b)    Informing Executive Members in regards to the club budget and any purchases made since last meeting.

c)    Attending Club Sports Council meetings if President or Vice President cannot attend.

Section 4.  Duties of all Executive Officers

a)    Writing budgets for the following semester.

b)    Selecting new acquisitions.  This includes equipment, membership in the United States Fencing Association (USFA), cheesecake and other refreshments at tournaments.

c)    Writing proposals for Capital Fund purchases.

d)    Promoting expansion and growth of the Harrison High School Fencing Club.

e)    Appointing new Executive Officers (see Article IV, Section 1).

The proposed bylaws or constitution for the club are merely a suggestion. If you feel that there are elements of the bylaws that should be changed in some way, feel free to discuss this with your officers and club members. And if you are wondering, these bylaws are used by a collegiate fencing club in Wisconsin.

The following are the nominees for each officer position listed –

President: Jacob Banes, Luis Meza, Sarah Motley, David Tishmack

Vice President: Luis Meza, Nathaniel North, Alex Siler, David Tishmack

Treasurer: Jacob Ginn, Alex Mohler, Sam Schmalzried

Secretary: Jacob Ginn, Rebecca Herget, Sarah Motley, Nathaniel North

The nominees will give a one-minute presentation on why you should vote for him or her. Once the presentations are concluded, the group will then vote for officers. Please keep in mind that as your coach I have expectations from each of the officers. This will not be a cake-walk or easy ride. You will be expected to perform the duties of your office and perform them well.

Folks, We Have a Green Light!

greenlight_goHey Harrison Fencers! We have the official “OK” to proceed with the club! There is a lot of ground to cover here since we’re a little behind, so plan on meeting at the next activity period for a discussion on what we’re going to do. The activity period is scheduled for Tuesday starting at 9:11. Stay tuned for the announcement at school for the location, and spread the word to your teammates that are not in our Facebook group or connected to our blog. And start recruiting new club members!! Anyone interested in fencing should come to the meeting.

Our first official practice is tentatively scheduled for Tuesday, October 15, pending approval from the Harrison Powers-that-Be. As soon as I get the “OK” from Mr. Burkle, I will let you know.

If you have any questions or comments, post them here. See you all real soon!

Letter to Harrison Fencers

Hello!

I hope that you are doing well, and that the start of the new school year has been smooth for you. We are a little over a month away from the start of a new fencing season, and I just wanted to keep you informed on what’s in store.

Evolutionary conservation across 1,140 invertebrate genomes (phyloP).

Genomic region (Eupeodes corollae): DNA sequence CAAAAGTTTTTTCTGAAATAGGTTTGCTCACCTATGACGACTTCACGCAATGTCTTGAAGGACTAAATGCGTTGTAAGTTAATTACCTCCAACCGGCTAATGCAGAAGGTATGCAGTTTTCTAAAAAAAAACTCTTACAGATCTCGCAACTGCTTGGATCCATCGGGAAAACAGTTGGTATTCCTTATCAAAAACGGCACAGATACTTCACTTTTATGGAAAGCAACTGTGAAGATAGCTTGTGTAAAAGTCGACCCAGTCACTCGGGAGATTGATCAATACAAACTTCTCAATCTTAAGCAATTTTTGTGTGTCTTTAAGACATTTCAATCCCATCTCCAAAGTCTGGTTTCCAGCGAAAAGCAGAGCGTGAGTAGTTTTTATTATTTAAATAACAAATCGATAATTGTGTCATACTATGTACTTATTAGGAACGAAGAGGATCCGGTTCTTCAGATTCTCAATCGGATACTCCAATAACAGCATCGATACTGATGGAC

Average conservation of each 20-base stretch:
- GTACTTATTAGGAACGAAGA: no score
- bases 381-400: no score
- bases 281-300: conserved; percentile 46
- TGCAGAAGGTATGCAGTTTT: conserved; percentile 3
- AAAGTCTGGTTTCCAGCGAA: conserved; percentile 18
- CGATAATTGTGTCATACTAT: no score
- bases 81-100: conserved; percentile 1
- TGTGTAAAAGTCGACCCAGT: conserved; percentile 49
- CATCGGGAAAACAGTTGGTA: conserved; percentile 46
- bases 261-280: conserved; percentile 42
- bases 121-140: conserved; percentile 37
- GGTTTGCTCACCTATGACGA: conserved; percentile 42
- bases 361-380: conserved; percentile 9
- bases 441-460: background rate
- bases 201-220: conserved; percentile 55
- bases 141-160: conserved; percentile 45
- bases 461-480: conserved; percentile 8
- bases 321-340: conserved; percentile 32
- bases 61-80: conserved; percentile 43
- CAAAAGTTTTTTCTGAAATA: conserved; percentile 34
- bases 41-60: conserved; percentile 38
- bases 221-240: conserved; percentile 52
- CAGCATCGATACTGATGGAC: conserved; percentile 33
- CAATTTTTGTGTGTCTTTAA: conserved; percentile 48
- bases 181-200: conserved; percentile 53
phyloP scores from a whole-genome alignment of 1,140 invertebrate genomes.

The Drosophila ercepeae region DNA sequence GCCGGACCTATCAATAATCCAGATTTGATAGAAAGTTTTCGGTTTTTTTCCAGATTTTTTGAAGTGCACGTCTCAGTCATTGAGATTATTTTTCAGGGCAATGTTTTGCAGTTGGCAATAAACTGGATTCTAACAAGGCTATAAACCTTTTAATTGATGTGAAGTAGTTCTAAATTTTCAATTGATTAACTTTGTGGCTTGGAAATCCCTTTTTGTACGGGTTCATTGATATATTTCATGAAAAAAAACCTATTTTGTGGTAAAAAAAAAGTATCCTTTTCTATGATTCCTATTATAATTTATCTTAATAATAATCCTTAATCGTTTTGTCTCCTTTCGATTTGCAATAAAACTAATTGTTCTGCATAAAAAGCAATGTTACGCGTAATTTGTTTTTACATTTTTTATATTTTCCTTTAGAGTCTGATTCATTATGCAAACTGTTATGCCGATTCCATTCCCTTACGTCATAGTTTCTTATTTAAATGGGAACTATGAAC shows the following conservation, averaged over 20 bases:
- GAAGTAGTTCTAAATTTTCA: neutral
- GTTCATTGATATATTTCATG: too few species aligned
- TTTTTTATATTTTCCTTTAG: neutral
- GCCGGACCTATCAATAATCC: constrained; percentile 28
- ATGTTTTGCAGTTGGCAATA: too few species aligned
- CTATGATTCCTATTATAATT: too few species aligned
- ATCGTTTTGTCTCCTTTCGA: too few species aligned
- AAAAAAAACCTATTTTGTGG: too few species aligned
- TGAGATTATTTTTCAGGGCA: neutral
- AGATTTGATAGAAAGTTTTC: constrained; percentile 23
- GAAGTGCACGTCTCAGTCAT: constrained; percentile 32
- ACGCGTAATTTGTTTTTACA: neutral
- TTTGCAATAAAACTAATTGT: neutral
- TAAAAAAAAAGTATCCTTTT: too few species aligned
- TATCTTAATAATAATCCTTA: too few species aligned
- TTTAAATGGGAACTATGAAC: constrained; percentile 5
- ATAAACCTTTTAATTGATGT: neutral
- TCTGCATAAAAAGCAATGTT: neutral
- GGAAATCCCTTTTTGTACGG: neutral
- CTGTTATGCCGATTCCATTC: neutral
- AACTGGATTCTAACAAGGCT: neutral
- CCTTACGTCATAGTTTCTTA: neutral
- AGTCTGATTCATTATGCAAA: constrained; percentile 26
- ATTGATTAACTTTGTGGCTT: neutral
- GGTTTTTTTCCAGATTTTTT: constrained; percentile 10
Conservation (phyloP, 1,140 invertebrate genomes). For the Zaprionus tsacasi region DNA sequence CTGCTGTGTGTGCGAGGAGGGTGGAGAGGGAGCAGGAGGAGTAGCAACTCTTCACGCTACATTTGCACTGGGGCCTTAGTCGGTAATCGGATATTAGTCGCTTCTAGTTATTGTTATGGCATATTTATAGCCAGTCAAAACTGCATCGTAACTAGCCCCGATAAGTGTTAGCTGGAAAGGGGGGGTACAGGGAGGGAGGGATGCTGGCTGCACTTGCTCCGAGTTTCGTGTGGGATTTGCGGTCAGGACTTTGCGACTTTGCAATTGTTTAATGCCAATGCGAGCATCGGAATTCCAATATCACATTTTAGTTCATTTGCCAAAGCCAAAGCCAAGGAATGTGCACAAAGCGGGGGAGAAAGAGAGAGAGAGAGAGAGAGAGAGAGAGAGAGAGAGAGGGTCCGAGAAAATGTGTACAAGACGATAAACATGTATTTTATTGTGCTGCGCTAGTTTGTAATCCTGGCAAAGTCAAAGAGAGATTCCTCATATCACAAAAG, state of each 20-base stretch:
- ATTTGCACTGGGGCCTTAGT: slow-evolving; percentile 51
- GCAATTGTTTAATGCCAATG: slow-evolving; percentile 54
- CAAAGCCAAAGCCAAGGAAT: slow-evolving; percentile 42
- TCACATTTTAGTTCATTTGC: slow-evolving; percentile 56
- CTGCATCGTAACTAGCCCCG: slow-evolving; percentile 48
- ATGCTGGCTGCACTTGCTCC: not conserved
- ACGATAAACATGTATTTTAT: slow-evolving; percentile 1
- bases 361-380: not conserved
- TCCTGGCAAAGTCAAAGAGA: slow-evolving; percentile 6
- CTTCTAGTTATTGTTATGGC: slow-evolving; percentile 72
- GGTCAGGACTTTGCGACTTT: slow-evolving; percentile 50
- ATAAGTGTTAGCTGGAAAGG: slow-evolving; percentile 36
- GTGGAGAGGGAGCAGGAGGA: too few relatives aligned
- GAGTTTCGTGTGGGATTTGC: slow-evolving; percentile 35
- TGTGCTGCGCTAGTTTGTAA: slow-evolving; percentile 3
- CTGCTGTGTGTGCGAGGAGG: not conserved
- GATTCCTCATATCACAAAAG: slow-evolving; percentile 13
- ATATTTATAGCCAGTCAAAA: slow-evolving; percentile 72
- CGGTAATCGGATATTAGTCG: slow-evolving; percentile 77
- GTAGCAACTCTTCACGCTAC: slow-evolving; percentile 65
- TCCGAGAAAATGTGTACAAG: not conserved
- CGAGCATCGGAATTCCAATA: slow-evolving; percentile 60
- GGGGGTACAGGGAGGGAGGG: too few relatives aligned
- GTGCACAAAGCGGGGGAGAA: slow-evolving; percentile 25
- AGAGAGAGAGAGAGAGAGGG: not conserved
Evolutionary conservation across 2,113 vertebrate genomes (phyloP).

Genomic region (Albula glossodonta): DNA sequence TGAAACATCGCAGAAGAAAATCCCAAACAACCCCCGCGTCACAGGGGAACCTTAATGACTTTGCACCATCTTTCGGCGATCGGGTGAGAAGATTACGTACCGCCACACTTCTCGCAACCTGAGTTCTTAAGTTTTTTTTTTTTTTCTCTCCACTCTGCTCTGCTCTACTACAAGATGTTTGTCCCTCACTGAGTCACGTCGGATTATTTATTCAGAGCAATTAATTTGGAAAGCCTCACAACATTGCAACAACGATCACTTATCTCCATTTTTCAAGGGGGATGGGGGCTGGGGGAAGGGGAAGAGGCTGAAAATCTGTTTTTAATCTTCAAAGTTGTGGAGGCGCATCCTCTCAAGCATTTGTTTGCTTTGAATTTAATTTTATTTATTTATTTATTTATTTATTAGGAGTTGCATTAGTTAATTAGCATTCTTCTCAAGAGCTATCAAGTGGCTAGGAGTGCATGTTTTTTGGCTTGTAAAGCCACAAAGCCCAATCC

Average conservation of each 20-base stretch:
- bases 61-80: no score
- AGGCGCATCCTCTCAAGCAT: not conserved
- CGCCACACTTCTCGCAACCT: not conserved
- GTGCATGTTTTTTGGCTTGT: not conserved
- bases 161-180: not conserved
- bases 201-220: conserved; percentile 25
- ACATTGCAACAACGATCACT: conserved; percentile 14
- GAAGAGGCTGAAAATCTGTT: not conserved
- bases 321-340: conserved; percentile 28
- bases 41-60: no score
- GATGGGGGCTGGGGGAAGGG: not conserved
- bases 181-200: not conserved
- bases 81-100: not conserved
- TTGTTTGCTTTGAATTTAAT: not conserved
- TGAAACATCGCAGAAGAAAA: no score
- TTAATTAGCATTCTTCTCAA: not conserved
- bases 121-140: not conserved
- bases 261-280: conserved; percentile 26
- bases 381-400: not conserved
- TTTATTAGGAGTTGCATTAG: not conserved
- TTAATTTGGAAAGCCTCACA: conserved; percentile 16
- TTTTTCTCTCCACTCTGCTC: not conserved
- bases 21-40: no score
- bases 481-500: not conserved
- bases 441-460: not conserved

My plans are to start sometime in the first or second week of October, and to kick everything off with a parent-student informational meeting. We have several high school teams interested in competing with us at dual meets or tournaments, so if you are interested in interscholastic fencing, things are about to get really exciting! Additionally I will be introducing an achievement level system where fencers can earn stripes, chevrons or badges for each skill level they complete. I will explain this system at the introductory meeting I hope to have in October.

I have been looking forward to this new season all summer long and have been making plans to make the 2013-2014 fencing season even better than last year. In order to have a club at Harrison this year, however, we have one obstacle to overcome: finding a teacher willing to sponsor the club.

Several of our teammates have asked a few teachers already to sponsor the club, but so far we have not had a commitment from anyone yet. Ideally we would be fundraising now, selling cinnamon rolls (and hopefully not eating too many of them!), accumulating vital funds for tournament expenses and transportation. So until we are able to find a sponsor, we are unable to officially work as a club and as a team.

If you are interested in having a fencing club at Harrison this year, I would strongly encourage you to contact your teammates and figure out which teachers to approach about being the club sponsor for this year and then start talking to each of them. I know that you are all capable of many things; I’ve seen this for myself working with each of you. Now is the time to act! Work together by whatever means you can: phone, face-to-face conversations, email, social media, etc. If you need any help from me, just let me know. I’m ready to jump in at any time!

All the best,
Coach Schafer